Three new bedrooms are to be created in the newly-merged Lerwick care homes of Edward Thomason House and Taing House.
They will make a “vital” contribution to the capacity of the building, according to head of community health and social care Simon Bokor-Ingram. The joining of the two care centres for the elderly has already created space for six extra bedrooms, and the three new ones would come from “rationalising” the kitchen and laundry areas.
Speaking at a meeting of the council’s social services committee and the NHS’s community health partnership, Mr Bokor-Ingram said that money for the new rooms would come from an underspend on the Edward Thomason and Taing House project of nearly £1 million. Creating the new rooms would be “an expedient use of money”.
According to Mr Bokor-Ingram, the council’s capital projects service said the money is available, and he expects the idea to be “signed off” on Monday, after which it will go out to tender.
He added that most former residents of Viewforth in Burgh Road had already been moved to the newly-merged care homes.
However four residents remain in Viewforth, which is due to close as soon as possible as it is not deemed the most suitable place for its residents.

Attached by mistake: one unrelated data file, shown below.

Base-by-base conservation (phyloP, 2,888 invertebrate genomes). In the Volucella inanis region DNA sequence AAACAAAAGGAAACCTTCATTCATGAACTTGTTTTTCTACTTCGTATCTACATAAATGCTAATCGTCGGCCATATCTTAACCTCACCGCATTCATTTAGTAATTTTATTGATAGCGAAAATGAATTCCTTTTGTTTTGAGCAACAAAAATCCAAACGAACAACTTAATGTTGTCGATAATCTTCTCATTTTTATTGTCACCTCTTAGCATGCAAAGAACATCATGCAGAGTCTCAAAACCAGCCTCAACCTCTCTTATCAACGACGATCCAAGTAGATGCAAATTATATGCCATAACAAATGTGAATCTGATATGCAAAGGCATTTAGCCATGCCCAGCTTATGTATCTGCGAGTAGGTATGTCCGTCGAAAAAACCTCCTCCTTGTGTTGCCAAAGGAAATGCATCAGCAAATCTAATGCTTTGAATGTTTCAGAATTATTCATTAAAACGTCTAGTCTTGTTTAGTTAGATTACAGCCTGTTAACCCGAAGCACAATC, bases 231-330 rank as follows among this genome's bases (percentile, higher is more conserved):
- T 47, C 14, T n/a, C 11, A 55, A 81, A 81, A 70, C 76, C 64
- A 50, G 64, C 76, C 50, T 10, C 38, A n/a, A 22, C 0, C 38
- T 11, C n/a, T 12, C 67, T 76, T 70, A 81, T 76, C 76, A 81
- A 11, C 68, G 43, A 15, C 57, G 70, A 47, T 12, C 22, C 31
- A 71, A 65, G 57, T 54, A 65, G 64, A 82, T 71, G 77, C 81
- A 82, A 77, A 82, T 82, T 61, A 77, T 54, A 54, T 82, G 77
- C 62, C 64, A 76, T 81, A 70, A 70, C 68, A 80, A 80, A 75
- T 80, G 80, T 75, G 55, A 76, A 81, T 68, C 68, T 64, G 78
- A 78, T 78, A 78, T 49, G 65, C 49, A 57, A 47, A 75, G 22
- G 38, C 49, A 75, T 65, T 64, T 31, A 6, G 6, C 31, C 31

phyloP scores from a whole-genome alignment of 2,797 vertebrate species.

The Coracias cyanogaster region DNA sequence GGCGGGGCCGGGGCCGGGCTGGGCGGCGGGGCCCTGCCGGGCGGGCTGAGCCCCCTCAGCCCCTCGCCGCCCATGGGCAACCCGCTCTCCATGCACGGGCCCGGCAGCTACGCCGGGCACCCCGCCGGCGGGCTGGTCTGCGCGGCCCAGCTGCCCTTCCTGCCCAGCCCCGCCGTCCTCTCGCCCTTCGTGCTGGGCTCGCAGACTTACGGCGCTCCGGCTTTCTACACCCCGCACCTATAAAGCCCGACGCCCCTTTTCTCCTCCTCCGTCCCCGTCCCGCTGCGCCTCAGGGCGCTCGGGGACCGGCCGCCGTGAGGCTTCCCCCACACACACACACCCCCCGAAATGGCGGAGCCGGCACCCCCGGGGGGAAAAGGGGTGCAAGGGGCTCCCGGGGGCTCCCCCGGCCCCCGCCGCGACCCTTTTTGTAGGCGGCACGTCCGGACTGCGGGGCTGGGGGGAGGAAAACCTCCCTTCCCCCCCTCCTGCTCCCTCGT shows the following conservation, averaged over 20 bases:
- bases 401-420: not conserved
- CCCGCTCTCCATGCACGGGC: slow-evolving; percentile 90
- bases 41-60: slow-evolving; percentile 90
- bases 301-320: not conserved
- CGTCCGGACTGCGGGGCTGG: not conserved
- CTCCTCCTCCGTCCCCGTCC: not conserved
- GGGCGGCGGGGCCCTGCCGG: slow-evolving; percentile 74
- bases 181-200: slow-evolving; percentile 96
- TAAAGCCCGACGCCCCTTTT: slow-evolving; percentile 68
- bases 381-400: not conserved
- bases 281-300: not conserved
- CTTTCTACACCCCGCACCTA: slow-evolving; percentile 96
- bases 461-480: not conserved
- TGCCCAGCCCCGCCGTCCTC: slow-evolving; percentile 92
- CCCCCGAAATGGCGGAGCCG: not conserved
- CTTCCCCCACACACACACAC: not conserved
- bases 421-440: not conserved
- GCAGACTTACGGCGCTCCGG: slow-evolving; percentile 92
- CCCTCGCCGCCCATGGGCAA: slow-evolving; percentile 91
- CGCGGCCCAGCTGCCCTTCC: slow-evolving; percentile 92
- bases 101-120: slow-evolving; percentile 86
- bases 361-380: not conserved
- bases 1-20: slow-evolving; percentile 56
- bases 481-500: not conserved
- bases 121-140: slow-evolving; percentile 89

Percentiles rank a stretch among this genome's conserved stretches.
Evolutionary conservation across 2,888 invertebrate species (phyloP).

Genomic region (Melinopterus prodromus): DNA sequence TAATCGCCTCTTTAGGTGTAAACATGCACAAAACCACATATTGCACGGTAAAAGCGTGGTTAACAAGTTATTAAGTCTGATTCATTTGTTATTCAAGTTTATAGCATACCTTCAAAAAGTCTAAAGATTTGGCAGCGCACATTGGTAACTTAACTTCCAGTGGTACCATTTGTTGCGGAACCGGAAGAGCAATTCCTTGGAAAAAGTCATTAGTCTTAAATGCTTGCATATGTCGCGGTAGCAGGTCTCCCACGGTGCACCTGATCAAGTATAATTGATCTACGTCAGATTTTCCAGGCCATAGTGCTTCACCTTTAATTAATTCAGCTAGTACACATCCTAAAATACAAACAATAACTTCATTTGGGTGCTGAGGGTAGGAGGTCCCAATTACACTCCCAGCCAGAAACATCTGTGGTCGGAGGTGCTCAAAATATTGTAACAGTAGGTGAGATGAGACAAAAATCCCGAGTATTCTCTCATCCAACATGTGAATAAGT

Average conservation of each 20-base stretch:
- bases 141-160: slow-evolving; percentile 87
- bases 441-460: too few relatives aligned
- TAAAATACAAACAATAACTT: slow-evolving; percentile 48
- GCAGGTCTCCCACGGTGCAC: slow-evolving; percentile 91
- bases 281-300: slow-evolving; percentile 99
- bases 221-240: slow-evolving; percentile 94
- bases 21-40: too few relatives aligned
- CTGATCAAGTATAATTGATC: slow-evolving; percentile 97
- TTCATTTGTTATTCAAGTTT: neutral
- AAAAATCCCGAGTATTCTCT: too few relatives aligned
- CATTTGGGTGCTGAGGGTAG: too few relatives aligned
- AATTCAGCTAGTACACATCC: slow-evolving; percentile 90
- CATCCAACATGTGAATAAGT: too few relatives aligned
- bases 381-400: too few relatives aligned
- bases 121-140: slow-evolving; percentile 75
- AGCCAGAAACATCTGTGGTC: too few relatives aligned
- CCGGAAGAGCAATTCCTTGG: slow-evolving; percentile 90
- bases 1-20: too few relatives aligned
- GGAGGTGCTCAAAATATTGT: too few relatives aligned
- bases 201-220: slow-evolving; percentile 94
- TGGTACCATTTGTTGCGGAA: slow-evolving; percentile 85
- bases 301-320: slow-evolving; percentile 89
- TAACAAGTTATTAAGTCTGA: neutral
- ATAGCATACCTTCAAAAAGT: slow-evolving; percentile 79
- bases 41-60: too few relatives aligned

Mr Bokor-Ingram stressed that the care of the remaining four was up to the standard that had always been delivered – in fact it had improved, according to a score awarded by the Care Inspectorate. He said that to ensure care at Viewforth remains good, a team leader was based there.
However he was “very mindful” of the impact of continuing to care for the four in an environment which was not cost effective, and was keen to see the “end of the road”.
He added that delayed discharges from hospital added to the problem of finding new accommodation for the four.
Meanwhile he said that telehealthcare, which involves greater use if technology in the home of a person needing care, is of great benefit in enabling people to remain in their own homes as long as possible.
Devices which indicate when a person gets up, or leaves the house, have already been in use for some time.
A new two-way product called “Giraff”, a portable unit to communicate with someone with dementia, is to be trialled in Shetland. But the meeting heard that it requires broadband connections, possibly of a greater bandwidth than is available in Shetland, and trials in the Western Isles proved disappointing.
Councillor Theo Smith asked:”What does Giraff do?” and Mr Bokor-Ingram said it was “aspirational…this piece of kit will push some boundaries.”
Councillor Alastair Cooper added that in the absence of acacia trees (giraffes’ preferred food) it was important to know Shetland’s broadband speeds.